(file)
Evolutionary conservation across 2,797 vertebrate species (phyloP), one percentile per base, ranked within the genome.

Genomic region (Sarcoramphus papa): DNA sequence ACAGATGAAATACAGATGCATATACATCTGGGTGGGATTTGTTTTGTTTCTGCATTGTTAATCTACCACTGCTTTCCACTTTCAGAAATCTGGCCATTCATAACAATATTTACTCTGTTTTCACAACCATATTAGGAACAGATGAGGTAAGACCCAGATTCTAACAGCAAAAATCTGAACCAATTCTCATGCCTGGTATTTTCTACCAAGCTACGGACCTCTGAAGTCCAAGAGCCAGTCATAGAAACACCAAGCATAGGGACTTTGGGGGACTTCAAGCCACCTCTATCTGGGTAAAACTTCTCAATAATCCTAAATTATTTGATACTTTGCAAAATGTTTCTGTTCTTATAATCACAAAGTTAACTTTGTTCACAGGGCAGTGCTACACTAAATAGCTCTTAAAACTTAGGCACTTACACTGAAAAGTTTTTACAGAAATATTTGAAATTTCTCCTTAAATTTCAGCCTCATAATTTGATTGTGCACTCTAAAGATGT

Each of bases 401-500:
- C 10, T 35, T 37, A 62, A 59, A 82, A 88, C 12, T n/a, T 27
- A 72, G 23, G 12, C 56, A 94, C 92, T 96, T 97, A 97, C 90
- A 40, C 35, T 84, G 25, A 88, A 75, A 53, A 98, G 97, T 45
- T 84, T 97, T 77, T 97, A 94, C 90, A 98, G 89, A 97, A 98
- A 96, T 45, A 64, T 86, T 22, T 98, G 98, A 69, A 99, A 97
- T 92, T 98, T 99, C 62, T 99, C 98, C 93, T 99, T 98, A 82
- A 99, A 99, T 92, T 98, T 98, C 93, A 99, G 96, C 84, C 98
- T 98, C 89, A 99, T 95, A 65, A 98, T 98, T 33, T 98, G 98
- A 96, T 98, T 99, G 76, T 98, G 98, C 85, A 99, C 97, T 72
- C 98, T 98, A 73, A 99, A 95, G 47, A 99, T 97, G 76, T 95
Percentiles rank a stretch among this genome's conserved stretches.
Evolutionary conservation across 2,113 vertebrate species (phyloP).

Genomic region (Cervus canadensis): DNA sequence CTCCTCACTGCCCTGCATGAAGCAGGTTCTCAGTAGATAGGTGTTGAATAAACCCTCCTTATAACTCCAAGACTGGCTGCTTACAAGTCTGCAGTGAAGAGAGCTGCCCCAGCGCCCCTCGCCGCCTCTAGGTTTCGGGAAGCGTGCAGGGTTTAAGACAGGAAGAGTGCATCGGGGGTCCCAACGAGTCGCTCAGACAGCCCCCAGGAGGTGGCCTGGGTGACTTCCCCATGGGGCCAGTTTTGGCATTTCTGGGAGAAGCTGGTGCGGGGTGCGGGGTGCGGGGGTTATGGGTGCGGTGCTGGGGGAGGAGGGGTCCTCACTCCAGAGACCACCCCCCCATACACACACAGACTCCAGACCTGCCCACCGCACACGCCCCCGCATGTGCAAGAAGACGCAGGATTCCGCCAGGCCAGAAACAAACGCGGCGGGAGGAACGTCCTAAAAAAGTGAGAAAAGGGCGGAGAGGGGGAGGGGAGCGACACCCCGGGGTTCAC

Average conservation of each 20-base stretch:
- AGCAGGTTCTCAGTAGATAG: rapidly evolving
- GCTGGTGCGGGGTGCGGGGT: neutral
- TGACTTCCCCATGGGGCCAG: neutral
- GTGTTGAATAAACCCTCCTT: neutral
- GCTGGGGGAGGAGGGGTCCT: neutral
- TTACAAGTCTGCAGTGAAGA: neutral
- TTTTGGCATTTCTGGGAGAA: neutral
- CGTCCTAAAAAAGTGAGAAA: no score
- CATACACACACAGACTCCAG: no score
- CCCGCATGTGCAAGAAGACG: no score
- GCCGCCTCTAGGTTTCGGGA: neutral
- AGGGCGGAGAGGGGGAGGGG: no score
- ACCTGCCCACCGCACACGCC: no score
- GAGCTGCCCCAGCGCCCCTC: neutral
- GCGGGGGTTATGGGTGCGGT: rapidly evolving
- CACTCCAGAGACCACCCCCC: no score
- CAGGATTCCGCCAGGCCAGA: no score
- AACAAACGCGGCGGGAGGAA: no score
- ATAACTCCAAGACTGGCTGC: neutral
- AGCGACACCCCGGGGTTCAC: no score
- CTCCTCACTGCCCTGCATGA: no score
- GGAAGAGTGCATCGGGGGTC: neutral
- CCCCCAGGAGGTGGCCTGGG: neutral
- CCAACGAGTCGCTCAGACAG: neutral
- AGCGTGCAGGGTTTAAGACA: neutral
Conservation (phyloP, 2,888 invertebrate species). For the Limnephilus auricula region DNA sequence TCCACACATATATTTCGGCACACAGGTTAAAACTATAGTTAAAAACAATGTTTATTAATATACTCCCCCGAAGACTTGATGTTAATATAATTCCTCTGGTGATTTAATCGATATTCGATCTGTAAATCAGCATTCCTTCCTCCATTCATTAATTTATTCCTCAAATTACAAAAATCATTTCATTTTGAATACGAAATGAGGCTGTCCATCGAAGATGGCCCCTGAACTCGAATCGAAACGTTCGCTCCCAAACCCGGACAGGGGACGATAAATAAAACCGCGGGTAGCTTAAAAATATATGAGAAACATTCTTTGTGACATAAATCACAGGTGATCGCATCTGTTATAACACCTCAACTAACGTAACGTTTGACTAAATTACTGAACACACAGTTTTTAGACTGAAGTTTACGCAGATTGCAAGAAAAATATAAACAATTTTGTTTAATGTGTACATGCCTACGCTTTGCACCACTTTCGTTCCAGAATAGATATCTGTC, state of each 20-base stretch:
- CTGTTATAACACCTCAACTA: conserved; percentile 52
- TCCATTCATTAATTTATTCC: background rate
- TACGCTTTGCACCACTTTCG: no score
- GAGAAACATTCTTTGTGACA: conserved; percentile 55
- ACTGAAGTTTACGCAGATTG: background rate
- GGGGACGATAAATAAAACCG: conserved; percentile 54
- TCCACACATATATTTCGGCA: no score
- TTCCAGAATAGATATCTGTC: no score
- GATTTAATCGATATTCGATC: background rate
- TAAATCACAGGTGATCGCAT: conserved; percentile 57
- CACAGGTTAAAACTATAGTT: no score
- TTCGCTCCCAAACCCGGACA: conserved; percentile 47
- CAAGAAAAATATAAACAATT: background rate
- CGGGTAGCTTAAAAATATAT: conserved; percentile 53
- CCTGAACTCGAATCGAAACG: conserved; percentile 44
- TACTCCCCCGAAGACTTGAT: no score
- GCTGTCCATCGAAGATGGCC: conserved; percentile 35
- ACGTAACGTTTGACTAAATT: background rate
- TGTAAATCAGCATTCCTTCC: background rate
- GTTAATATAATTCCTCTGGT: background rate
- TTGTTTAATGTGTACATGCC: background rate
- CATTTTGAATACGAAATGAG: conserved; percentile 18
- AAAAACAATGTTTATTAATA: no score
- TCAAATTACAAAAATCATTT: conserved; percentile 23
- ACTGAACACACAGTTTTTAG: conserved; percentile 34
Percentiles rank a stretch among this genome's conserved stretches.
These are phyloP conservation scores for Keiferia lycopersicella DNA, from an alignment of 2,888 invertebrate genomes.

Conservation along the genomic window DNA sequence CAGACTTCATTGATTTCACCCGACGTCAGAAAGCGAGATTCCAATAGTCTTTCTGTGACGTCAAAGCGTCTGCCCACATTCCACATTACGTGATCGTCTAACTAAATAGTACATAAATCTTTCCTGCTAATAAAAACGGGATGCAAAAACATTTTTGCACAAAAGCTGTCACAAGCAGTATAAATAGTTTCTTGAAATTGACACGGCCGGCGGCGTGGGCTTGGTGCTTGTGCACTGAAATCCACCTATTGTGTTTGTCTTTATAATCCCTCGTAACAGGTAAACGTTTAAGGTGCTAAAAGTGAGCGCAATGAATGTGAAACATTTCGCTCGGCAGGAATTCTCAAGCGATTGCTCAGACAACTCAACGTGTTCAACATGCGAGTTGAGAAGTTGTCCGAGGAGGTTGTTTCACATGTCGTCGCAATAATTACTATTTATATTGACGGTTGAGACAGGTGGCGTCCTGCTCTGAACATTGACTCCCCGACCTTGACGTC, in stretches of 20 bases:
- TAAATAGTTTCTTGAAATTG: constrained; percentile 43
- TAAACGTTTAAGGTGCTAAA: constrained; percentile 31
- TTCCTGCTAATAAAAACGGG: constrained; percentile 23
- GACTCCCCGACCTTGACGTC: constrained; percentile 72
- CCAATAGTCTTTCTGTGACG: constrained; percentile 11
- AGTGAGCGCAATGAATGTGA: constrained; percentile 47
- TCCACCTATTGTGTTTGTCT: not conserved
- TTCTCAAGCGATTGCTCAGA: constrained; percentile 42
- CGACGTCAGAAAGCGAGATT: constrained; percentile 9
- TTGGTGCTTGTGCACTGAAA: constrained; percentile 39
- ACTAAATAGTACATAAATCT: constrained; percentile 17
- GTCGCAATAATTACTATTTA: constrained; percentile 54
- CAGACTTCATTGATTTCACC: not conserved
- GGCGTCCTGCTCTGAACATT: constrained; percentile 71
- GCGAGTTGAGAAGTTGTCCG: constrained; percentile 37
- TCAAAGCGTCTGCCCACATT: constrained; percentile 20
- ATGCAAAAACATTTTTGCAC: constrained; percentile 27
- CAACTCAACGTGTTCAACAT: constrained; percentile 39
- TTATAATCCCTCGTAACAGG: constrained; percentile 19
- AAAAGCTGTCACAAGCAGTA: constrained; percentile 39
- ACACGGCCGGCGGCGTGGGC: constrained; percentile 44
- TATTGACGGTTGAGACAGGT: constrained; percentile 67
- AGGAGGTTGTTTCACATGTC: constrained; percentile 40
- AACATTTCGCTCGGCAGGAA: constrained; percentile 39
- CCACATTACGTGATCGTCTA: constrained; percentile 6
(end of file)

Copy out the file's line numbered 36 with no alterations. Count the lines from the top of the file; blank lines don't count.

- ATAACTCCAAGACTGGCTGC: neutral